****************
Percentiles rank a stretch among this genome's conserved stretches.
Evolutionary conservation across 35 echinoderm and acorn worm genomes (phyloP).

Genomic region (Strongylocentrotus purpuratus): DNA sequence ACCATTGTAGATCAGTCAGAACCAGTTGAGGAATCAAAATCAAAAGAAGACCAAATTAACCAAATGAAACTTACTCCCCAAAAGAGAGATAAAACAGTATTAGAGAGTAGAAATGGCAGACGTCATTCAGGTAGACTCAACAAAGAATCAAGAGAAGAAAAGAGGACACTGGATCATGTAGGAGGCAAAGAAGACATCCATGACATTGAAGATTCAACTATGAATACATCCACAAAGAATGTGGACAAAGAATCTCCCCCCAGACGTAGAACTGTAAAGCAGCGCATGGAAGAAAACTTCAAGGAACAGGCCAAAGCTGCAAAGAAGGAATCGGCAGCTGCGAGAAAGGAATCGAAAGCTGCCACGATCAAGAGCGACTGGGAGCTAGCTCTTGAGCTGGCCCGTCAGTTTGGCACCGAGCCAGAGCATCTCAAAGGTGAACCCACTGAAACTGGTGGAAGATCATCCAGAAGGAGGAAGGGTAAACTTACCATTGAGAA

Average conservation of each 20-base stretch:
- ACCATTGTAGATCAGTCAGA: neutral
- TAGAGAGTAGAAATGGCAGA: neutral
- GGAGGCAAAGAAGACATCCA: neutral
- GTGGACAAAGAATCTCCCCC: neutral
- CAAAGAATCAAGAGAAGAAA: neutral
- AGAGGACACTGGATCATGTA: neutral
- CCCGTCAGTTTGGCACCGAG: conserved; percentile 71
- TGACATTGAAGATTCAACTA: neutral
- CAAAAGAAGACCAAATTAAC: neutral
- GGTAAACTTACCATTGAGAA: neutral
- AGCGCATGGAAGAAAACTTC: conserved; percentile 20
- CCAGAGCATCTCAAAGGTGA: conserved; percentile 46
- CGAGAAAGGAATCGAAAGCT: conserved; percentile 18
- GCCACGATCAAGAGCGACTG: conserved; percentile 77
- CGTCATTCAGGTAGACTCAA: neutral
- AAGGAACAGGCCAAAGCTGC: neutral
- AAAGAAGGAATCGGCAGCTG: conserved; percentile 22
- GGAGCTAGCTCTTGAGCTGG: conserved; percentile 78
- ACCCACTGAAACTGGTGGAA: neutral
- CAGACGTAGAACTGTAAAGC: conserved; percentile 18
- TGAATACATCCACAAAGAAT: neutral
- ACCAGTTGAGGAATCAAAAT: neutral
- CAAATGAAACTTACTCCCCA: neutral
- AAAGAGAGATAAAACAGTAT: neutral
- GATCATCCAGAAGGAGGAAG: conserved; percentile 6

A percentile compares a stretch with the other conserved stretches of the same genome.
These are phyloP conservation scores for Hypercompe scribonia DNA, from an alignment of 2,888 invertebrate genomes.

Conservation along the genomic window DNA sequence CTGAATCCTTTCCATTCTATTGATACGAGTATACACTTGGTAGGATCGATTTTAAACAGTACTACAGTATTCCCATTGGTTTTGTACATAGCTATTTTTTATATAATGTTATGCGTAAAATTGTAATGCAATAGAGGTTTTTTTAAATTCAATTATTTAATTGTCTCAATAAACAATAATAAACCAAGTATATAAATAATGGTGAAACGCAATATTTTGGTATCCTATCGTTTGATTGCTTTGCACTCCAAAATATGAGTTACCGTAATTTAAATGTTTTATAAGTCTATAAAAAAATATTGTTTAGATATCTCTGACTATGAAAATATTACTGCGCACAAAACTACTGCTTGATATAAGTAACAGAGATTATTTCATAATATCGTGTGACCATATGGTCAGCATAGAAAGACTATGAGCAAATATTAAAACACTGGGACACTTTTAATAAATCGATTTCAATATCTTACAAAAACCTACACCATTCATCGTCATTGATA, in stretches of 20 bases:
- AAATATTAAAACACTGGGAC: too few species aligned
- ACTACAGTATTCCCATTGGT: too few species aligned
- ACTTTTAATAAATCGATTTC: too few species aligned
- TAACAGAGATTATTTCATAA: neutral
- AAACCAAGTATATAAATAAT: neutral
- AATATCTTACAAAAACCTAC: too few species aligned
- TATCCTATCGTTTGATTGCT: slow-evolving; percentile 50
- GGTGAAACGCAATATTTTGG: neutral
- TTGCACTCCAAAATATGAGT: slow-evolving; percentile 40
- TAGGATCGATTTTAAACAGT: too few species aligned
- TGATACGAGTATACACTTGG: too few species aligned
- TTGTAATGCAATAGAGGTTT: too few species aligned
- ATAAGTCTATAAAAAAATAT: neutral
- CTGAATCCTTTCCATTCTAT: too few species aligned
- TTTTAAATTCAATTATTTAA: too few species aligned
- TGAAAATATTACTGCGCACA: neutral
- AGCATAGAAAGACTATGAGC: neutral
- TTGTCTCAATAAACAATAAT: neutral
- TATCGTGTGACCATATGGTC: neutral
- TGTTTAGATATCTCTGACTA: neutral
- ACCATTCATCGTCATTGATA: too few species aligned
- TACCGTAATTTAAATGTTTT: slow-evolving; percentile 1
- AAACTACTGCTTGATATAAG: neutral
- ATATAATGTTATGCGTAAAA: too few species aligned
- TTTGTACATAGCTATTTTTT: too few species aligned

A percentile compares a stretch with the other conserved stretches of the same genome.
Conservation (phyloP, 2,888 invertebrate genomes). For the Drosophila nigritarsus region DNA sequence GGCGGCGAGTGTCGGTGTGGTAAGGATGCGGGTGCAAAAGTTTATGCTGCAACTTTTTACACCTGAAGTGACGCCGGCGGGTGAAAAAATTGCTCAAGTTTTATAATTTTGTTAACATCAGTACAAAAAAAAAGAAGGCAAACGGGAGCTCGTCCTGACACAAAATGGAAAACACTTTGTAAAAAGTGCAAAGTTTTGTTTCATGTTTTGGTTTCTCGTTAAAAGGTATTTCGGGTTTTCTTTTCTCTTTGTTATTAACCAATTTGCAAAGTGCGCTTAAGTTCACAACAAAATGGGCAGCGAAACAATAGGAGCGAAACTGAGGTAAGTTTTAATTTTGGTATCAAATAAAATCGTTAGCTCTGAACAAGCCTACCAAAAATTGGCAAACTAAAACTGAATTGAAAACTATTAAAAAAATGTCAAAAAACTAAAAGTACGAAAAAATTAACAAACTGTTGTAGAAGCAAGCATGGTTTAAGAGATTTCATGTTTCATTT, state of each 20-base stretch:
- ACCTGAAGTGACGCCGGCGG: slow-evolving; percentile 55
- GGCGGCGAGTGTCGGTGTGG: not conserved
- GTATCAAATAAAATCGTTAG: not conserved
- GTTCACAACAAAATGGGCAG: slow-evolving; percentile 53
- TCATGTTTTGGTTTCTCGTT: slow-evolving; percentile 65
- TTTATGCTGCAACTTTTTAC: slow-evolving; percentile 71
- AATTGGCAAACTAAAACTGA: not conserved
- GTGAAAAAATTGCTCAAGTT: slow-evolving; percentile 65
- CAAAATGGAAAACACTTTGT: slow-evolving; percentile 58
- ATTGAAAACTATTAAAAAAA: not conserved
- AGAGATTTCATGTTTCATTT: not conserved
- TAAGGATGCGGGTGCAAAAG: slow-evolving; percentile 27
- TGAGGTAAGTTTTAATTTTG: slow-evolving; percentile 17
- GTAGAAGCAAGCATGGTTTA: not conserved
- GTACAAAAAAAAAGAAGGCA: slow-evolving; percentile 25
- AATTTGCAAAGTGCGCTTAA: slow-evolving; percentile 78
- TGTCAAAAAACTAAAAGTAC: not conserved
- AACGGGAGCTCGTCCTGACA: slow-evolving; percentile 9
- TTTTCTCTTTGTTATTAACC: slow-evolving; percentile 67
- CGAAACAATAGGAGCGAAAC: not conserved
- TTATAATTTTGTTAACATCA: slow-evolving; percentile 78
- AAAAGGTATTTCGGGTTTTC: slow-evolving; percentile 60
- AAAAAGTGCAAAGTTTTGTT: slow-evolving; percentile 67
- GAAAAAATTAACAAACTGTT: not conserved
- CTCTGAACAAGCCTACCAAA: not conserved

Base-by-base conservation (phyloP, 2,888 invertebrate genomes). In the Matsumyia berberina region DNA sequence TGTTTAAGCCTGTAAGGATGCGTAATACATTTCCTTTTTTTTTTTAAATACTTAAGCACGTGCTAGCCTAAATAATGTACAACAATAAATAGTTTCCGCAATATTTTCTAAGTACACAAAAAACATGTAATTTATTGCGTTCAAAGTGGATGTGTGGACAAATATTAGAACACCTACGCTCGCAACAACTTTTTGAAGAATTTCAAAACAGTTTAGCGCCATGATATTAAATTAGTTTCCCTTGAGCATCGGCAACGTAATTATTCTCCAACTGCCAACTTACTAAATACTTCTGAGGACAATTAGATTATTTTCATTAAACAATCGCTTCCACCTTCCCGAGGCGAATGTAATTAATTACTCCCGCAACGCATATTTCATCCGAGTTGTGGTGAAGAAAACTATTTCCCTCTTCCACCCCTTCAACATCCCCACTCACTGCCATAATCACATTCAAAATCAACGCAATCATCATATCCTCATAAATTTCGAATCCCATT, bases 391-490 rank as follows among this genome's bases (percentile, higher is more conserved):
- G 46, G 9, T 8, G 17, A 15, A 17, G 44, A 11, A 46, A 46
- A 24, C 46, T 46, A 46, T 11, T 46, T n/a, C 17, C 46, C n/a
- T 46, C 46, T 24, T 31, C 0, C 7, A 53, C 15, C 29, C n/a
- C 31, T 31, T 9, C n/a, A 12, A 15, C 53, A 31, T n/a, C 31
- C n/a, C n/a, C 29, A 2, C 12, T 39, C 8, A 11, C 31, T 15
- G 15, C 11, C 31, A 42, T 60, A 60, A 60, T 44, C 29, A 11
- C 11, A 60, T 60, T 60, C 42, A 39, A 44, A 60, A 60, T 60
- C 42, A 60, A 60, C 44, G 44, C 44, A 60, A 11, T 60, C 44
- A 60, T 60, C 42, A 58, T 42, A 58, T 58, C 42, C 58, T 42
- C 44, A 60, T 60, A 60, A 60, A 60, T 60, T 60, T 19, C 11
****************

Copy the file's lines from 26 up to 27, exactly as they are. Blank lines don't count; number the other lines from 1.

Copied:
- ACCAGTTGAGGAATCAAAAT: neutral
- CAAATGAAACTTACTCCCCA: neutral